BRUSSELS/LONDON — The European Union is giving a “final push” in a bid to strike a Brexit trade deal with Britain, the bloc’s chief negotiator said on Tuesday.
Britain is set to complete its departure from the EU when it leaves the bloc’s single market and customs union on Dec. 31, meaning its current free trade arrangements expire.
The two sides have for months been struggling to seal a new framework for their relations, going beyond trade to transport to energy. But the much-postponed final stages now coincide with a cross-Channel crisis as EU and other countries suspend most travel to and from Britain to try to curb a much more contagious variant of the coronavirus.
“We are really in a crucial moment. We are giving it a final push,” said the negotiator, Michel Barnier as he arrived to update the bloc’s 27 national envoys on Brexit.
Barnier told the closed-door gathering that fisheries remained a stumbling block and that the UK’s latest offer on sharing out the catch from 2021 was “totally unacceptable,” according to an EU diplomat who spoke on condition of anonymity.
“Barnier is walking a tightrope between London and Paris,” said another EU diplomat, a reference to the small but politically prominent fishing community in northern France that would be affected by any reduction of EU catch.
EU officials and diplomats said the EU could be willing to cutting the value of its fish catch in British waters by around 25% from 2021.
But the sources said that was only one piece of the puzzle. The length of the transition on fishing rights beyond Dec. 31, as well as how the EU could retaliate if London cut its vessels out of British waters afterwards, were equally important.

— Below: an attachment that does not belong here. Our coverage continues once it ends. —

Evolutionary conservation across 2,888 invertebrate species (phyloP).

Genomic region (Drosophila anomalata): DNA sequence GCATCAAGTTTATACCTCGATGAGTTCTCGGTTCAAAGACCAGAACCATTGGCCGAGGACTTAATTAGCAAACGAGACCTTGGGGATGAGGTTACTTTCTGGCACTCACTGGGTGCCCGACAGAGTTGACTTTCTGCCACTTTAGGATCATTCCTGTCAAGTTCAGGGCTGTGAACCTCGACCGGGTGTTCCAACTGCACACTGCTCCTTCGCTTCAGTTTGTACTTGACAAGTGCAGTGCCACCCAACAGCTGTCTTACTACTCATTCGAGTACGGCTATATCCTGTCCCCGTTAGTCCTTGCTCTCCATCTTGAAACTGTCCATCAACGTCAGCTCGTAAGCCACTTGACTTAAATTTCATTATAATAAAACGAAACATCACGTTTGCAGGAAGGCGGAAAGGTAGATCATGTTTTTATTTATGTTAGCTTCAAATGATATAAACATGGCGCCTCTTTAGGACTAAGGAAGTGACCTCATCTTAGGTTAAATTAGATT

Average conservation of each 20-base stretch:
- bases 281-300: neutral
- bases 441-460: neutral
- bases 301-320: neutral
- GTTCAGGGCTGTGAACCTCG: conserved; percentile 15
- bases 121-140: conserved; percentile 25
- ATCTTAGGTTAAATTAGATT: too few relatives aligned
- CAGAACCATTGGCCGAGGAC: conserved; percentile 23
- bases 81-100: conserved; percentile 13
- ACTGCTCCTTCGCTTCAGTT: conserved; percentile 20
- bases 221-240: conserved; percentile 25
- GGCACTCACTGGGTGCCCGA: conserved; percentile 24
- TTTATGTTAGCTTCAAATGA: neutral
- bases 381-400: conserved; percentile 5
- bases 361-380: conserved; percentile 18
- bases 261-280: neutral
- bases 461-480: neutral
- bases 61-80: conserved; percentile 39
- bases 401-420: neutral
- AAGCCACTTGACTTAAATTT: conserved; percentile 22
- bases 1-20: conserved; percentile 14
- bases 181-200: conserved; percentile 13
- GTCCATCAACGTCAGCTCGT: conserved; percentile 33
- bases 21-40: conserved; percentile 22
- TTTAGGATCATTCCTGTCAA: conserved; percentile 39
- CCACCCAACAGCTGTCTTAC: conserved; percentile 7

Earlier in the day, EU diplomats and officials said an agreement was getting closer but also warned it might not come together in time to come into force on Jan. 1.
The UK’s offer to gradually curb EU access over three years was also deemed too short for the bloc, which wants a longer-term business perspective for its fishing industry. London has said the bloc’s proposal of six years is too long.
Prime Minister Boris Johnson, who campaigned for Brexit in a 2016 referendum, arguing that it would restore Britain’s sovereignty, has repeatedly said it must control its waters and who fishes there.
London has hence seen the EU’s effort to enshrine trade retaliation in their agreement in the event of losing access to UK waters as excessive, a disagreement that has also played out prominently in another area of trade talks related to ensuring corporate fair play on production standards and state aid.
European Commission President Ursula von der Leyen and Johnson spoke on Brexit, as well as the coronavirus, in a phone call on Monday, according to EU sources. More calls would come as needed, they said.
Britain, the world’s sixth biggest economy, left the EU, a trade bloc of 450 million consumers, last January. Around $900 million in annual trade is at risk if they fail to craft a new accord by the end of this year.
A senior British minister on Tuesday ruled out prolonging Britain’s transition out of the EU beyond Dec. 31.
(Writing by Gabriela Baczynska and Michael Holden; editing by Giles Elgood and Mark Heinrich)
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